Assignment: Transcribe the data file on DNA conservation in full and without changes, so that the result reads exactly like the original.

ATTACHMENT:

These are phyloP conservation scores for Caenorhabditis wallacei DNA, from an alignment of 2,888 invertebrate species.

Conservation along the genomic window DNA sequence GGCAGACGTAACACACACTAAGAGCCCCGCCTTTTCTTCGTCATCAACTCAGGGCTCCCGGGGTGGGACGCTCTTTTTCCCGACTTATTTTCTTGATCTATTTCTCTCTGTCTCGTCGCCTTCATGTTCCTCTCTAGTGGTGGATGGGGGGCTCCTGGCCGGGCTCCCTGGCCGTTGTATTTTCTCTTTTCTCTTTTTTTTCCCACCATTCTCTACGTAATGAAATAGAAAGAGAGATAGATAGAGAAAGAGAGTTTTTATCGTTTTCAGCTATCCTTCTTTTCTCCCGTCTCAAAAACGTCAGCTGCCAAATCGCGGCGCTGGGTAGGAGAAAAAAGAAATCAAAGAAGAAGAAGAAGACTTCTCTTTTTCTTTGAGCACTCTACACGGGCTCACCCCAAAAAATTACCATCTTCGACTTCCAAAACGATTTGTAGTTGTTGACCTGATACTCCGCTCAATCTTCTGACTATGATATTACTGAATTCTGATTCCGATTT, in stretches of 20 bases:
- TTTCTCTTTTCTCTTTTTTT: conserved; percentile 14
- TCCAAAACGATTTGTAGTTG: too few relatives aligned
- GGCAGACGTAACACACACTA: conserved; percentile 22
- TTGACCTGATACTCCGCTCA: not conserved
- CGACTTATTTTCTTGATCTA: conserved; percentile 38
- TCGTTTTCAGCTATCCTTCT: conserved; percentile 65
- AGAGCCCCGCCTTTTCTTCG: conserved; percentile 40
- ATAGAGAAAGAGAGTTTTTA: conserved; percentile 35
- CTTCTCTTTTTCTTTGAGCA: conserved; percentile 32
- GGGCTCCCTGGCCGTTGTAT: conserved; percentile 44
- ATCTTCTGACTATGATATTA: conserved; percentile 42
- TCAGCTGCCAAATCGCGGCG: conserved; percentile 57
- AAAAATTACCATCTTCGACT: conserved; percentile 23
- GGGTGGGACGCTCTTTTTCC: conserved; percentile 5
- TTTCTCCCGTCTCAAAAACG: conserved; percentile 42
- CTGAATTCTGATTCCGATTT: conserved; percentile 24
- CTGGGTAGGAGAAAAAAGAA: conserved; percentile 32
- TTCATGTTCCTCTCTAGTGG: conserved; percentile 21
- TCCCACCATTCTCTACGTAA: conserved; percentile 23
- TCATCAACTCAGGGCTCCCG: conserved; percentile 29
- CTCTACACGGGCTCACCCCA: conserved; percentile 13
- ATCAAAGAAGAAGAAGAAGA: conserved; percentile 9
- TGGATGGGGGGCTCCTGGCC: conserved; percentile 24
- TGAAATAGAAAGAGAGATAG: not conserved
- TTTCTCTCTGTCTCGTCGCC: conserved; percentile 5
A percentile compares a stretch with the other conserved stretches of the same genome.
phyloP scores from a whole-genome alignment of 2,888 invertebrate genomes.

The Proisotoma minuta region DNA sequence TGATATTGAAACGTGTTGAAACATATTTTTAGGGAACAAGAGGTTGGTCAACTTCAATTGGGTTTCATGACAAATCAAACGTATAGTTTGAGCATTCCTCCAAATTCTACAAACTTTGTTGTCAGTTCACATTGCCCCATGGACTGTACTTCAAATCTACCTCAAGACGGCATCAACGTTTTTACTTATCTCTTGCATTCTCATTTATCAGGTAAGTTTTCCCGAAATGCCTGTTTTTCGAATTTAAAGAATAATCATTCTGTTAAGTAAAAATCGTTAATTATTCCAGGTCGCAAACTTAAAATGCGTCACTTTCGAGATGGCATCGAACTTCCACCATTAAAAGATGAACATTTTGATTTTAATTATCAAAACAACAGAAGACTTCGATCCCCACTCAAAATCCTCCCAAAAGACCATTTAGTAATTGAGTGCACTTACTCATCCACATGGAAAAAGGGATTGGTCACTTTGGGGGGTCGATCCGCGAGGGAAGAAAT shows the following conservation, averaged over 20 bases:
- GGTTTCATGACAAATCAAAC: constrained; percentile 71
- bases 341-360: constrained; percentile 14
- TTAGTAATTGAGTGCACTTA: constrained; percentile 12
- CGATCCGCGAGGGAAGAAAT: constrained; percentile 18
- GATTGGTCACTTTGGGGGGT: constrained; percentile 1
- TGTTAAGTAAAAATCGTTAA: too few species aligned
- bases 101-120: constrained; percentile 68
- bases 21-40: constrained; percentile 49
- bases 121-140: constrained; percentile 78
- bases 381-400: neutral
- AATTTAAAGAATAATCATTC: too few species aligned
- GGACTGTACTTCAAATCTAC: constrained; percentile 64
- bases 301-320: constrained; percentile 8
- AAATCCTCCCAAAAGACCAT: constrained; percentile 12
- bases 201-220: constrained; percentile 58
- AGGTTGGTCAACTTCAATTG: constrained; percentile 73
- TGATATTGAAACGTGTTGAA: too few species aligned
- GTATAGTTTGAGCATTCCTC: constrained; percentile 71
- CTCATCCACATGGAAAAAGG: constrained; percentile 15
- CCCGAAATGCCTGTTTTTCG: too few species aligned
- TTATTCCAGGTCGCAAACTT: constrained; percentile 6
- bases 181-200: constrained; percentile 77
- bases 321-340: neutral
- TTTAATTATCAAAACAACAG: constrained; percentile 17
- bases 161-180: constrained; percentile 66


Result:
These are phyloP conservation scores for Caenorhabditis wallacei DNA, from an alignment of 2,888 invertebrate species.

Conservation along the genomic window DNA sequence GGCAGACGTAACACACACTAAGAGCCCCGCCTTTTCTTCGTCATCAACTCAGGGCTCCCGGGGTGGGACGCTCTTTTTCCCGACTTATTTTCTTGATCTATTTCTCTCTGTCTCGTCGCCTTCATGTTCCTCTCTAGTGGTGGATGGGGGGCTCCTGGCCGGGCTCCCTGGCCGTTGTATTTTCTCTTTTCTCTTTTTTTTCCCACCATTCTCTACGTAATGAAATAGAAAGAGAGATAGATAGAGAAAGAGAGTTTTTATCGTTTTCAGCTATCCTTCTTTTCTCCCGTCTCAAAAACGTCAGCTGCCAAATCGCGGCGCTGGGTAGGAGAAAAAAGAAATCAAAGAAGAAGAAGAAGACTTCTCTTTTTCTTTGAGCACTCTACACGGGCTCACCCCAAAAAATTACCATCTTCGACTTCCAAAACGATTTGTAGTTGTTGACCTGATACTCCGCTCAATCTTCTGACTATGATATTACTGAATTCTGATTCCGATTT, in stretches of 20 bases:
- TTTCTCTTTTCTCTTTTTTT: conserved; percentile 14
- TCCAAAACGATTTGTAGTTG: too few relatives aligned
- GGCAGACGTAACACACACTA: conserved; percentile 22
- TTGACCTGATACTCCGCTCA: not conserved
- CGACTTATTTTCTTGATCTA: conserved; percentile 38
- TCGTTTTCAGCTATCCTTCT: conserved; percentile 65
- AGAGCCCCGCCTTTTCTTCG: conserved; percentile 40
- ATAGAGAAAGAGAGTTTTTA: conserved; percentile 35
- CTTCTCTTTTTCTTTGAGCA: conserved; percentile 32
- GGGCTCCCTGGCCGTTGTAT: conserved; percentile 44
- ATCTTCTGACTATGATATTA: conserved; percentile 42
- TCAGCTGCCAAATCGCGGCG: conserved; percentile 57
- AAAAATTACCATCTTCGACT: conserved; percentile 23
- GGGTGGGACGCTCTTTTTCC: conserved; percentile 5
- TTTCTCCCGTCTCAAAAACG: conserved; percentile 42
- CTGAATTCTGATTCCGATTT: conserved; percentile 24
- CTGGGTAGGAGAAAAAAGAA: conserved; percentile 32
- TTCATGTTCCTCTCTAGTGG: conserved; percentile 21
- TCCCACCATTCTCTACGTAA: conserved; percentile 23
- TCATCAACTCAGGGCTCCCG: conserved; percentile 29
- CTCTACACGGGCTCACCCCA: conserved; percentile 13
- ATCAAAGAAGAAGAAGAAGA: conserved; percentile 9
- TGGATGGGGGGCTCCTGGCC: conserved; percentile 24
- TGAAATAGAAAGAGAGATAG: not conserved
- TTTCTCTCTGTCTCGTCGCC: conserved; percentile 5
A percentile compares a stretch with the other conserved stretches of the same genome.
phyloP scores from a whole-genome alignment of 2,888 invertebrate genomes.

The Proisotoma minuta region DNA sequence TGATATTGAAACGTGTTGAAACATATTTTTAGGGAACAAGAGGTTGGTCAACTTCAATTGGGTTTCATGACAAATCAAACGTATAGTTTGAGCATTCCTCCAAATTCTACAAACTTTGTTGTCAGTTCACATTGCCCCATGGACTGTACTTCAAATCTACCTCAAGACGGCATCAACGTTTTTACTTATCTCTTGCATTCTCATTTATCAGGTAAGTTTTCCCGAAATGCCTGTTTTTCGAATTTAAAGAATAATCATTCTGTTAAGTAAAAATCGTTAATTATTCCAGGTCGCAAACTTAAAATGCGTCACTTTCGAGATGGCATCGAACTTCCACCATTAAAAGATGAACATTTTGATTTTAATTATCAAAACAACAGAAGACTTCGATCCCCACTCAAAATCCTCCCAAAAGACCATTTAGTAATTGAGTGCACTTACTCATCCACATGGAAAAAGGGATTGGTCACTTTGGGGGGTCGATCCGCGAGGGAAGAAAT shows the following conservation, averaged over 20 bases:
- GGTTTCATGACAAATCAAAC: constrained; percentile 71
- bases 341-360: constrained; percentile 14
- TTAGTAATTGAGTGCACTTA: constrained; percentile 12
- CGATCCGCGAGGGAAGAAAT: constrained; percentile 18
- GATTGGTCACTTTGGGGGGT: constrained; percentile 1
- TGTTAAGTAAAAATCGTTAA: too few species aligned
- bases 101-120: constrained; percentile 68
- bases 21-40: constrained; percentile 49
- bases 121-140: constrained; percentile 78
- bases 381-400: neutral
- AATTTAAAGAATAATCATTC: too few species aligned
- GGACTGTACTTCAAATCTAC: constrained; percentile 64
- bases 301-320: constrained; percentile 8
- AAATCCTCCCAAAAGACCAT: constrained; percentile 12
- bases 201-220: constrained; percentile 58
- AGGTTGGTCAACTTCAATTG: constrained; percentile 73
- TGATATTGAAACGTGTTGAA: too few species aligned
- GTATAGTTTGAGCATTCCTC: constrained; percentile 71
- CTCATCCACATGGAAAAAGG: constrained; percentile 15
- CCCGAAATGCCTGTTTTTCG: too few species aligned
- TTATTCCAGGTCGCAAACTT: constrained; percentile 6
- bases 181-200: constrained; percentile 77
- bases 321-340: neutral
- TTTAATTATCAAAACAACAG: constrained; percentile 17
- bases 161-180: constrained; percentile 66